I can hear that you are now left with questions and anxiety over how you will recommence your sex life and I can assure you this is quite normal. Sex should be comfortable and once you are healed there should not be any pain. If you do suffer from pain, it may be from nervousness or anxiety, which could cause the vagina to tighten up.
Similarly when a man feels anxious, he may find it difficult to get an erection. When the body is in panic mode, physiologically the fight/flight response kicks in and all the blood in your body rushes away from genital areas into your arms and legs, preparing you to fight or run away. It then becomes an 'anxiety - failure - increased anxiety' loop, and a self-fulfilling prophecy.
Part of The 3 of Us sessions will be to look at how you resume a positive sex life after a baby. It may also be worth looking at going to a specific Sex Therapy service where you can work with a therapist to fully focus on getting back on track with your sex life progressively.
Q. AndiMac: I'm looking for a sort of marriage MOT. Nothing, or nothing major, is exactly wrong, but it's not the same as it was before kids (obviously) and I just want to make sure that we don't get trapped into a lot of bad habits and situations that might lead to things being critically wrong.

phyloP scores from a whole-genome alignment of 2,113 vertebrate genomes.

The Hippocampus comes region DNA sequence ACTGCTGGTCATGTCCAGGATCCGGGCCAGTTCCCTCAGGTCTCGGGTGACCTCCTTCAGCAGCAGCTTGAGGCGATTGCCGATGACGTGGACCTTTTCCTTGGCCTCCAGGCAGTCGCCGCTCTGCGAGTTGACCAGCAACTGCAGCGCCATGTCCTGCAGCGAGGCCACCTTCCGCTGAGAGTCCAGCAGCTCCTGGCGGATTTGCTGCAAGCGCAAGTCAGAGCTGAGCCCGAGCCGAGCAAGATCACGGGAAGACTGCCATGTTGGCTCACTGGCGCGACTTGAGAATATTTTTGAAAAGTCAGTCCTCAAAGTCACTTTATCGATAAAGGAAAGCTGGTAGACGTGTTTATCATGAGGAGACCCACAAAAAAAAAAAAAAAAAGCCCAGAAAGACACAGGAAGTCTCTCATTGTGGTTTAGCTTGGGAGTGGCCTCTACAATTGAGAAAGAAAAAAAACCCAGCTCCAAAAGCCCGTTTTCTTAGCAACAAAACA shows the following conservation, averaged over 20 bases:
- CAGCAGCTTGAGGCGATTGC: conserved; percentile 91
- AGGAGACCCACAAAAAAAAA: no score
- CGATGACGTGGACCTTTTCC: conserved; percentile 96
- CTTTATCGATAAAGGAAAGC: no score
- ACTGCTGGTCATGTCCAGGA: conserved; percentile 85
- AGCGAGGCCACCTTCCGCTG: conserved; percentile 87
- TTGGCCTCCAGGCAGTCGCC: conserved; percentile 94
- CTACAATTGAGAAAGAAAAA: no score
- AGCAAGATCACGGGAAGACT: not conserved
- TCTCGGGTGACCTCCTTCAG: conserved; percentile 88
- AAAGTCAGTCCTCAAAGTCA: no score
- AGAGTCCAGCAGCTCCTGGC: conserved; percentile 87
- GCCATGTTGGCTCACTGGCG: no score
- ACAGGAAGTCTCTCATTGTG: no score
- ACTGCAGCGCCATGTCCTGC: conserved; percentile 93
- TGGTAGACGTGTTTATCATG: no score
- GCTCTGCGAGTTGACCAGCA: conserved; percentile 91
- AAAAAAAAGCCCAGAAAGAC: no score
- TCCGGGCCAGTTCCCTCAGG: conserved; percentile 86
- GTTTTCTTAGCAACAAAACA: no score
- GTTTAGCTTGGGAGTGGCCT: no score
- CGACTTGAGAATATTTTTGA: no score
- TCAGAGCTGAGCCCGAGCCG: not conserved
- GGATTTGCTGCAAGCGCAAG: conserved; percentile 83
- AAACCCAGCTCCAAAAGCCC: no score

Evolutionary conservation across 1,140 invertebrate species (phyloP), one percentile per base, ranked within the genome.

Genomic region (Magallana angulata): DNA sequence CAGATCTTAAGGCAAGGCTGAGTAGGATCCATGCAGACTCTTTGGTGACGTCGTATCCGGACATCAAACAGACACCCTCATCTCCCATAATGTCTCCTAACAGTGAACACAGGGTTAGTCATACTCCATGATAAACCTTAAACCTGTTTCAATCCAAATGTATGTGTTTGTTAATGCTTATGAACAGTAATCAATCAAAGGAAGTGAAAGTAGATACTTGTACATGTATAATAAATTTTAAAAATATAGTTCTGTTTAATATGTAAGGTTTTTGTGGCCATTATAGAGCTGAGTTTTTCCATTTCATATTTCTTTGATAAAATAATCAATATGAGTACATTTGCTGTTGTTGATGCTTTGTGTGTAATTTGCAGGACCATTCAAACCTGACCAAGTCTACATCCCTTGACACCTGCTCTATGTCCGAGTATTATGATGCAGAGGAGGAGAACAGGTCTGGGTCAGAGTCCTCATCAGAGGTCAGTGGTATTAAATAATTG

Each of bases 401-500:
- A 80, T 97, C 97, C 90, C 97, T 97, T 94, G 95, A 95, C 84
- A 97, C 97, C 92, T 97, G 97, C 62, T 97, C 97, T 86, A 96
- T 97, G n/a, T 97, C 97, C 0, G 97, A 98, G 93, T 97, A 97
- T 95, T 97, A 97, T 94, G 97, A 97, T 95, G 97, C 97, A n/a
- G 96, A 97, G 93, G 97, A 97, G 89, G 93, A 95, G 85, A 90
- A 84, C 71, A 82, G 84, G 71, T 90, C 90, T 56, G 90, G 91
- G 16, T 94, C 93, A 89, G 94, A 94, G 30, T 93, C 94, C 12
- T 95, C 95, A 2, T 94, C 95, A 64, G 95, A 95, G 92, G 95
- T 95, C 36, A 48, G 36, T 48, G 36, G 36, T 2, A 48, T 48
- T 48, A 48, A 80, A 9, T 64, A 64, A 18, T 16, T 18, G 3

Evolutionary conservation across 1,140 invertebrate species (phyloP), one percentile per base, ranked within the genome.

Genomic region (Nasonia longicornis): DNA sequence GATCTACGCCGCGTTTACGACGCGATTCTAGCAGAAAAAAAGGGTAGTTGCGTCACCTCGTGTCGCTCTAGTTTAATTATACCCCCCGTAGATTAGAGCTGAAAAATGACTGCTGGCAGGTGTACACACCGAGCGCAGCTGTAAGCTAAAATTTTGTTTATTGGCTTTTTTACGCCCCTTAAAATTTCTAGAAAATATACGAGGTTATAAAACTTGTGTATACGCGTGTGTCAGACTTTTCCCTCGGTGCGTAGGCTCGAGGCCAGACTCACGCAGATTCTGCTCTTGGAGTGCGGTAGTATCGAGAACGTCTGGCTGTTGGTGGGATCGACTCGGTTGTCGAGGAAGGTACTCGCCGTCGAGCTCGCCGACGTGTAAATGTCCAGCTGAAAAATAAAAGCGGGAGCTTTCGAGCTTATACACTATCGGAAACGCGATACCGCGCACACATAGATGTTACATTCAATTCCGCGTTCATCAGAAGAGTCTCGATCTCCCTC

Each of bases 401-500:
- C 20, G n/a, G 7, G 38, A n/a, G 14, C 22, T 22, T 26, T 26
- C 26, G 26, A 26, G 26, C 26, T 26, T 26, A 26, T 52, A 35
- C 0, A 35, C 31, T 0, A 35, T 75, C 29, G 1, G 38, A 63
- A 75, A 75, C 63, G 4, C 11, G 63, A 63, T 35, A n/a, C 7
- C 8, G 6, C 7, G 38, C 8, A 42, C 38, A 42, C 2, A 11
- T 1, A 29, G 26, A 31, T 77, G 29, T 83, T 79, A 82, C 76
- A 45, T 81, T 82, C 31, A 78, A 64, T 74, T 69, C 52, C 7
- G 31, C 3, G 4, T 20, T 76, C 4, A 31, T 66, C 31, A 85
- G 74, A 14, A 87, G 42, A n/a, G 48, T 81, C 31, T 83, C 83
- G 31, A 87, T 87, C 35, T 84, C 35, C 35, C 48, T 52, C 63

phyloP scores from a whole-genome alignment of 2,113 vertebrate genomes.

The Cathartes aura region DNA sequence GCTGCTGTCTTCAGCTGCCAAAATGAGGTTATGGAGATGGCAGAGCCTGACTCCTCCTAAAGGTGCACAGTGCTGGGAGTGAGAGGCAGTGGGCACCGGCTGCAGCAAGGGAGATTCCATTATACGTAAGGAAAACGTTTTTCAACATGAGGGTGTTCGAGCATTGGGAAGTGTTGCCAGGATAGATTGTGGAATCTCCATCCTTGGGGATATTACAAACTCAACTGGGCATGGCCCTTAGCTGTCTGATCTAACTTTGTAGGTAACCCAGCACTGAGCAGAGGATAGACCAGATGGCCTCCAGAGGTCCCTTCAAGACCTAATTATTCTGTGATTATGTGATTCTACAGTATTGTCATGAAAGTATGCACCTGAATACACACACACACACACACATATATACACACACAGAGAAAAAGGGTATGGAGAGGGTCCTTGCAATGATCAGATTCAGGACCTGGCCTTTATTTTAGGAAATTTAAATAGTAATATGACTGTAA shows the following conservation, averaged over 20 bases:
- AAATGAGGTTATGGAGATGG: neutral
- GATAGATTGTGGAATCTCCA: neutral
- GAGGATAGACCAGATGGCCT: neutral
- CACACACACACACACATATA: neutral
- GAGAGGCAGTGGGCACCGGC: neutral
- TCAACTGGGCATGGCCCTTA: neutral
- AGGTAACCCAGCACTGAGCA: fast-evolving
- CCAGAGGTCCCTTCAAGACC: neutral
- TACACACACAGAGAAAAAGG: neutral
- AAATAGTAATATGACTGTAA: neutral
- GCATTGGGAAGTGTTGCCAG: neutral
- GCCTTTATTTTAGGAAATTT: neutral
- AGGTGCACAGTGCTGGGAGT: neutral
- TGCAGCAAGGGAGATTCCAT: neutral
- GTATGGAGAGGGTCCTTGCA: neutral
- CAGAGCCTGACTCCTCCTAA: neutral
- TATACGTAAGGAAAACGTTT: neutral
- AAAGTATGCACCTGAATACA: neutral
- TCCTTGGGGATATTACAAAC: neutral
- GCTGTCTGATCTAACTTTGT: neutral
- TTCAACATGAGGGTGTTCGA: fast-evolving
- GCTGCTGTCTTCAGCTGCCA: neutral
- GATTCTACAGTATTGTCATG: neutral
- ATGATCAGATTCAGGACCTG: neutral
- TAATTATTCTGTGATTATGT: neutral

Would any of the Relate courses be appropriate for this? What if we live somewhere outside of the places listed on the website?
A. PriscillaSim: Relate is just one of the delivery organisations in The 3 of Us, but I can safely say that Relate, TCCR and the Fatherhood Institute all absolutely endorse the idea of the relationship MOT. The fact that you are proactively looking to maintain your marriage and head off any sort of issues now puts you in really good stead for the future.
Your relationship does change dramatically when you have children and as you move from one life stage into another, you need to renegotiate your roles. We always encourage people to access relationship support before they reach crisis point, as it can be very difficult to get back to the root of the conflict when often so much frustration and resentment has built up.
If you live outside the areas for The 3 of Us and aren't a first-time parent, check out www.the3ofus.org.uk/everywhere-else to see what other relationship support is available and speak to your therapist about what you hope to achieve / work on in your session(s).
There are a lot of different services available from Relate, TCCR and Fatherhood Institute, including online and phone counselling.